Make sure that your vehicle can come out of hibernation in the best shape possible. If you plan on not moving your vehicle during the winter, then there are some car storage tips to keep in mind. The winter months are approaching soon, and you might be starting to feel the chill. Some vehicles, like a drop-top, are not quite appropriate during the winter months. Here is some guidance to help you make sure that your vehicle is safely stored away.
Clean Things Up
Maybe you have hands of steel and prefer to wash your car yourself in the cold. But if not, you can just take it to a detailer. Having a clean, dry and preferably waxed car is the best condition for it to be stored in before the winter. You will want to make sure it’s dry as well before you cover it up.
Thinking About Where You will Store it
If you have a garage that’s not filled up to the brim with other junk, then it is the perfect place to put your car for the winter. Otherwise, if you don’t have one, you don’t need to just leave your precious vehicle on the side of the curb. Many high rises will have extra parking spots that you can rent that are located underground or at least indoors, shielded away from the elements.
Fill the Gas Tank
During winter, especially in cold garages that have fluctuating temperatures, your fuel tank can attract moisture. This means that you might experience some rusting and a clogged fuel filter when the snow starts melting. The best way to avoid this is to fill up your tank before you park it for the winter. In particular, try using higher-octane, low-ethanol fuel. A small amount of empty air in your tank will prevent moisture from building up and it will dilute the contaminants. Second, and this especially goes for longer periods of storage, is to invest in a fuel stabilizer, which prevents water from separating the gas.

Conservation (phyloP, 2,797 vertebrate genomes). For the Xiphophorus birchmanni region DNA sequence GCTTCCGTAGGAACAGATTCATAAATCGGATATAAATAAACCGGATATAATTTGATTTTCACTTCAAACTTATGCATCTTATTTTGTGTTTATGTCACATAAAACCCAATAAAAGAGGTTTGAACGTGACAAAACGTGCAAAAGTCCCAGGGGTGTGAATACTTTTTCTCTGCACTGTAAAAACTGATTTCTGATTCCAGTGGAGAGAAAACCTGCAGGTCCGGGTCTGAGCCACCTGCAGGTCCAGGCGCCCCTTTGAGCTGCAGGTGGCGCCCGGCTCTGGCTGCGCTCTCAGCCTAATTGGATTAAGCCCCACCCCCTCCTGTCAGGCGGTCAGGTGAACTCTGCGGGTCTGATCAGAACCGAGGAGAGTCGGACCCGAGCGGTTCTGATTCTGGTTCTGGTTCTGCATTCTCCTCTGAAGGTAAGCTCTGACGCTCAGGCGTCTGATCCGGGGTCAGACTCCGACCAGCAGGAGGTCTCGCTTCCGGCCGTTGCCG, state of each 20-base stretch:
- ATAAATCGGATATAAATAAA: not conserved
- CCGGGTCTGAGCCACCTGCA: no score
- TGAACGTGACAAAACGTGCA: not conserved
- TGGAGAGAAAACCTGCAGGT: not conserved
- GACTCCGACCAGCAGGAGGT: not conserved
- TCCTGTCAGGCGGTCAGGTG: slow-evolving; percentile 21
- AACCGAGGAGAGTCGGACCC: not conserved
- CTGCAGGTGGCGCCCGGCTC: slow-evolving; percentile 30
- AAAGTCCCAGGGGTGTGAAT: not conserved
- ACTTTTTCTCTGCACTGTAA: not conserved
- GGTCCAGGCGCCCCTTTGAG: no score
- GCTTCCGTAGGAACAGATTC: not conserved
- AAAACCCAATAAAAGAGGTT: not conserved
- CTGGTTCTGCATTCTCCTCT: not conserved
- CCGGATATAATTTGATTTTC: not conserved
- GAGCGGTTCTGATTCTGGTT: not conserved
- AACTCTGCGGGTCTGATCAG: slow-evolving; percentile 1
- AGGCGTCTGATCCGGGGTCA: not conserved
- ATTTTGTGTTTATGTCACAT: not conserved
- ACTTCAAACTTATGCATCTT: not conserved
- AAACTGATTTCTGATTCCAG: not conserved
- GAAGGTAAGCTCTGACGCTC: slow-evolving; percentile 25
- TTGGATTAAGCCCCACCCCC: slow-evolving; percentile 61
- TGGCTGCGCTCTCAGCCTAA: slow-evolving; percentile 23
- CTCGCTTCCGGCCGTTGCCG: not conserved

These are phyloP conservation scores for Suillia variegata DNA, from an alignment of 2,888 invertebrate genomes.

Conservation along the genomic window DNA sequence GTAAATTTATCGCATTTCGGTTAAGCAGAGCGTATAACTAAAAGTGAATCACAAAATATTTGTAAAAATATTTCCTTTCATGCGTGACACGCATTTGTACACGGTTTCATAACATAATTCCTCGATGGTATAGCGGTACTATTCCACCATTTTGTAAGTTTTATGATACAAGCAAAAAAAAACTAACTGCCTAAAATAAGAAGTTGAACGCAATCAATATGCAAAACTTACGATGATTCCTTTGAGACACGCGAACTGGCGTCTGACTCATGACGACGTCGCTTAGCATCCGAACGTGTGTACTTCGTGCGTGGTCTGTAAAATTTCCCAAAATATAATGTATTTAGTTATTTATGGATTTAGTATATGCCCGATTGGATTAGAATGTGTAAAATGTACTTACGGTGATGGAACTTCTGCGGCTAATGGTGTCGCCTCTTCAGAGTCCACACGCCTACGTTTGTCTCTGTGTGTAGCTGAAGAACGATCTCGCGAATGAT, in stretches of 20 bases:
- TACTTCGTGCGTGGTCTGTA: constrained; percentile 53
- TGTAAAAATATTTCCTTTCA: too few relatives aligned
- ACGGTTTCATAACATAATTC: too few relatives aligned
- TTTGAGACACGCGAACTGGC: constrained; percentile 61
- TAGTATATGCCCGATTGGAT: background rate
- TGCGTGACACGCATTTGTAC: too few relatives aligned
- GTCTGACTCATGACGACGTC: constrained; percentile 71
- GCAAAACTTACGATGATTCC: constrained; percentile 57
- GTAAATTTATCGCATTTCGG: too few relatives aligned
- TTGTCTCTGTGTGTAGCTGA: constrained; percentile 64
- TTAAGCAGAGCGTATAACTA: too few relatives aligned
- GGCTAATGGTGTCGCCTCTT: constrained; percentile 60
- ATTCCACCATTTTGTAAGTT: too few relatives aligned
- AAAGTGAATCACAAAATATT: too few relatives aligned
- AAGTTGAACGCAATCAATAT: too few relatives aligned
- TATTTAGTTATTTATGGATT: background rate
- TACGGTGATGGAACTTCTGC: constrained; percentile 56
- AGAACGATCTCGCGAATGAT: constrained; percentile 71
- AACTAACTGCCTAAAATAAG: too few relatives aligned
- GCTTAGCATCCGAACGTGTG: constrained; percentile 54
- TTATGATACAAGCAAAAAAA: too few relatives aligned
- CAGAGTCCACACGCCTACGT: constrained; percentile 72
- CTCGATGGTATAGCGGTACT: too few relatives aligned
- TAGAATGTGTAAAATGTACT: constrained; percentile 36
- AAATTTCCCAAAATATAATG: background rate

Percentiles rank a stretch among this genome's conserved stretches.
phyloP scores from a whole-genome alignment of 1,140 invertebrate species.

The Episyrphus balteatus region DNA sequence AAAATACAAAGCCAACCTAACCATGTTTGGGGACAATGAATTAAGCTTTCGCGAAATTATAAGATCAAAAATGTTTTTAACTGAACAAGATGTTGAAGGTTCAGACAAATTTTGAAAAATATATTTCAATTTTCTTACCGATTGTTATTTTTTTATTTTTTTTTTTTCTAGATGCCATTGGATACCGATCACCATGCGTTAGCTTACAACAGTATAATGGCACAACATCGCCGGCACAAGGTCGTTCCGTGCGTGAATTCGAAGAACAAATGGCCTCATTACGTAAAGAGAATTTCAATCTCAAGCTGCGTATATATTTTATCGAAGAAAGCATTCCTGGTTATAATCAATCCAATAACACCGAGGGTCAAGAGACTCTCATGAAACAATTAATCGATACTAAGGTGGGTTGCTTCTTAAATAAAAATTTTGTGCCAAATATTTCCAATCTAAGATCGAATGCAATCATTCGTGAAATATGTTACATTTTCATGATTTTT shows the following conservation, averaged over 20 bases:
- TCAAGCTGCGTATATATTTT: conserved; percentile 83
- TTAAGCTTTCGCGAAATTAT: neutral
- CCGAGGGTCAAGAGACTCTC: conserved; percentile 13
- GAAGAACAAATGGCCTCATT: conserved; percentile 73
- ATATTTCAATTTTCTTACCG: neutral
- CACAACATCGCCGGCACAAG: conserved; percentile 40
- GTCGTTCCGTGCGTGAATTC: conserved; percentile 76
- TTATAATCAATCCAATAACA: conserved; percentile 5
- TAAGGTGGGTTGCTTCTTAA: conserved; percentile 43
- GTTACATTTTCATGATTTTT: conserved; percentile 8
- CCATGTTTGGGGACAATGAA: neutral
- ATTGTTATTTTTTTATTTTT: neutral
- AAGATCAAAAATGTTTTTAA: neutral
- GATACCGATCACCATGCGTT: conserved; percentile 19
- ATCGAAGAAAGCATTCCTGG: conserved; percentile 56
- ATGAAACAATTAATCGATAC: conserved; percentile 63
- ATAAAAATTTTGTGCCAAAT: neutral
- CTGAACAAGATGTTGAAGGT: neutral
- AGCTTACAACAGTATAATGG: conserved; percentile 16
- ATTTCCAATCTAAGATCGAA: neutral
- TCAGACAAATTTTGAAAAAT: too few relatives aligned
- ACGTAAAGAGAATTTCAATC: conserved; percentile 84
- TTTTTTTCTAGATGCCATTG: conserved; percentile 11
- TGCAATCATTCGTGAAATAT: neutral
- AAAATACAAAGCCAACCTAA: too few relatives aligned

Avoid Flat Spots
Your tires will typically be at the right pressure for the best driving experience, however, for people who park their car for longer periods, pressure can be an important factor. It’s easy to develop flat spots during the winter since the rubber will be sitting there completely compressed. Adding a few extra pounds of pressure can help and be sure to be taking pressure readings in the cold.
One more thing you can try is taking the weight off the tires using jack stands. However, this is not recommended for older cars prone to sagging frames, or for newer vehicles that have air-adaptive suspensions. Lastly, you can try and park the car with a 2 inch by the 10-inch wood board under each tire. This gives it a mild insulating effect from the concrete, and it helps the rubber from hardening too much.